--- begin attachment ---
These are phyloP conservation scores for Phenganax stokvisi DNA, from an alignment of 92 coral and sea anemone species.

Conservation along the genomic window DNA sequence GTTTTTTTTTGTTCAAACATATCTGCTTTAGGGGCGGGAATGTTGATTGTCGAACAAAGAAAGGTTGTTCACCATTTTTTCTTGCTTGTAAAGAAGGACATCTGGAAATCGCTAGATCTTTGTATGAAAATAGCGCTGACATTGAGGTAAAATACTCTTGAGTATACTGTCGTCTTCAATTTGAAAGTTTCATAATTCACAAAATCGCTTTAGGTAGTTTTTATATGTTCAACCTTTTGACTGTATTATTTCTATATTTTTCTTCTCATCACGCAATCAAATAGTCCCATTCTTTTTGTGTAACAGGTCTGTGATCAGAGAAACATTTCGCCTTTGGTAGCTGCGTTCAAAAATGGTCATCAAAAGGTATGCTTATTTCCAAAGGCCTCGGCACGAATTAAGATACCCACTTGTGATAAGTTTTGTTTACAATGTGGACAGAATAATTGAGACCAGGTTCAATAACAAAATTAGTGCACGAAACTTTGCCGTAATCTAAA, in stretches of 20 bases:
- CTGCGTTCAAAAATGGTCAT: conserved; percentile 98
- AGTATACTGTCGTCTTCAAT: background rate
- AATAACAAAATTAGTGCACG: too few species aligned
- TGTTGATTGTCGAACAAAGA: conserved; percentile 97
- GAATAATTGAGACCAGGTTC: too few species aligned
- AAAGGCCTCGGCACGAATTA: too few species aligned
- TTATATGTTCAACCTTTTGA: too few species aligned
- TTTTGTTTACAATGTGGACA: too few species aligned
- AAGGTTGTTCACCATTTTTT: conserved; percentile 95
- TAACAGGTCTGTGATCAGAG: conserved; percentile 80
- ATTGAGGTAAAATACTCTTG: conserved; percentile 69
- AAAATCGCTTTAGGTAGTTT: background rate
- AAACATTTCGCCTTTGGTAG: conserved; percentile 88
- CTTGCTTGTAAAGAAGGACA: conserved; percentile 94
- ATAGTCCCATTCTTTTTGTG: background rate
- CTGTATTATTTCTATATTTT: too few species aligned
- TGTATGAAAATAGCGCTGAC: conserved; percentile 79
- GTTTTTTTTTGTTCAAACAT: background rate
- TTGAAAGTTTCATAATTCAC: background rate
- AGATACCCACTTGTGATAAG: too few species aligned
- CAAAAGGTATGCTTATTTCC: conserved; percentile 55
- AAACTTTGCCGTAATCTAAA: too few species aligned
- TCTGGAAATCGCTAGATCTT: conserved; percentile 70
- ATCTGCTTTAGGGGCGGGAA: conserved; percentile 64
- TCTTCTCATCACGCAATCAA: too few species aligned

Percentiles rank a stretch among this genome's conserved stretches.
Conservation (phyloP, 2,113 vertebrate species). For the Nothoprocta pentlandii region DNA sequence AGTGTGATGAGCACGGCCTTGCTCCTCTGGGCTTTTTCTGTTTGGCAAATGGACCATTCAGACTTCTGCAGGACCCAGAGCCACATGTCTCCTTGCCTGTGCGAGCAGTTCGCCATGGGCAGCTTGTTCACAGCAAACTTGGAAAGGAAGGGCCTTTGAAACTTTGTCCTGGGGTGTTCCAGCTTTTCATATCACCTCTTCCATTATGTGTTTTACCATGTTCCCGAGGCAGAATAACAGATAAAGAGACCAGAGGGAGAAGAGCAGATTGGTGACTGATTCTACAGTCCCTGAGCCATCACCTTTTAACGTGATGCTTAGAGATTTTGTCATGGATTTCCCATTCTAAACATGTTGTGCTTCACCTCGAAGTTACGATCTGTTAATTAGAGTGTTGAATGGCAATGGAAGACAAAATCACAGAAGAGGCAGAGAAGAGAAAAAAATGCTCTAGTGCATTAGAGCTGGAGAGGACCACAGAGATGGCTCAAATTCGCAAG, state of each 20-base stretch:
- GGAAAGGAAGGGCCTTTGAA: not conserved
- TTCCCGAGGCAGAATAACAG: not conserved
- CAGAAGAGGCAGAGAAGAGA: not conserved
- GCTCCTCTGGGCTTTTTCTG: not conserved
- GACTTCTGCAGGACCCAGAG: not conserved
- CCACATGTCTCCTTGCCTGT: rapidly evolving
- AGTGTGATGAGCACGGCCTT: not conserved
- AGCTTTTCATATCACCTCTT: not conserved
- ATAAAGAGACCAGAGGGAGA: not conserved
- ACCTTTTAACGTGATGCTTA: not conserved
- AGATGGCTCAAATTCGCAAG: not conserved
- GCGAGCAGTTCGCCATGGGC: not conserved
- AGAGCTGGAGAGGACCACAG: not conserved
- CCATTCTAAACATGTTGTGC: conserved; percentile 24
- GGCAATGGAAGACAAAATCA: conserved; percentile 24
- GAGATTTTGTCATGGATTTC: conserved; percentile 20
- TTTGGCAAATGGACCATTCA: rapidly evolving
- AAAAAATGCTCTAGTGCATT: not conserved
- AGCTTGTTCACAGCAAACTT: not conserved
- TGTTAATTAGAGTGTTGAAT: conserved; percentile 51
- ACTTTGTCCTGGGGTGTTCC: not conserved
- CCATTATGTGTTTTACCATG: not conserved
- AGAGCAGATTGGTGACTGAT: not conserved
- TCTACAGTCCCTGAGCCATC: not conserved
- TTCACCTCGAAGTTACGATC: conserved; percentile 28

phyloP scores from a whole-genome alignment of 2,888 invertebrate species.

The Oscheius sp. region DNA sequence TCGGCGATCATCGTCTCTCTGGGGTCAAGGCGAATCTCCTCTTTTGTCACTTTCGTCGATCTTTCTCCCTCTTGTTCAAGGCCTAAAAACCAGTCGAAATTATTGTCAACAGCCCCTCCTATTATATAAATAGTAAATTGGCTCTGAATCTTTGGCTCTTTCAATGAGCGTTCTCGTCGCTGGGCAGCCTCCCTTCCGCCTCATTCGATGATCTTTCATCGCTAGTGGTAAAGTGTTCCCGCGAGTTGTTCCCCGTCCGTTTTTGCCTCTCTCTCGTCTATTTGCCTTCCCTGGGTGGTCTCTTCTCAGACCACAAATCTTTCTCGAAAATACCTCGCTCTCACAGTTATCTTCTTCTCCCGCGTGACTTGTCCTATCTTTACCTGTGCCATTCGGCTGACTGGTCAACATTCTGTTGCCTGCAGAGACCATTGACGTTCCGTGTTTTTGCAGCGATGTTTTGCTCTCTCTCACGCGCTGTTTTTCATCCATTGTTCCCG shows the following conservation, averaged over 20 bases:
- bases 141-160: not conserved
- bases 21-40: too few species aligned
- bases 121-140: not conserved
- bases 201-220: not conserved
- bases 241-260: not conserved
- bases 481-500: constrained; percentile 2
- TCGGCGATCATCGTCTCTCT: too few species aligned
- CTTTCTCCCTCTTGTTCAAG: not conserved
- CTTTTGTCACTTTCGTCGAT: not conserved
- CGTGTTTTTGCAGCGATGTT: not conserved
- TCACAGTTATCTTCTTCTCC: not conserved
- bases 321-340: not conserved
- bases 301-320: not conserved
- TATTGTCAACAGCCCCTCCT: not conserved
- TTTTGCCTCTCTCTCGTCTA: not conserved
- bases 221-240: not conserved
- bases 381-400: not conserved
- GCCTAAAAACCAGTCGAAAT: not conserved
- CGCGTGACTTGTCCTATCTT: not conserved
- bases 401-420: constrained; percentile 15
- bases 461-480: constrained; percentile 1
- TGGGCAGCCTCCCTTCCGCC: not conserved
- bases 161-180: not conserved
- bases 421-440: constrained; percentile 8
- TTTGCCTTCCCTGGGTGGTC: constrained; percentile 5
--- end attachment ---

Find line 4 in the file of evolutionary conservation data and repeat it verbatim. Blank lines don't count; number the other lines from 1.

- AGTATACTGTCGTCTTCAAT: background rate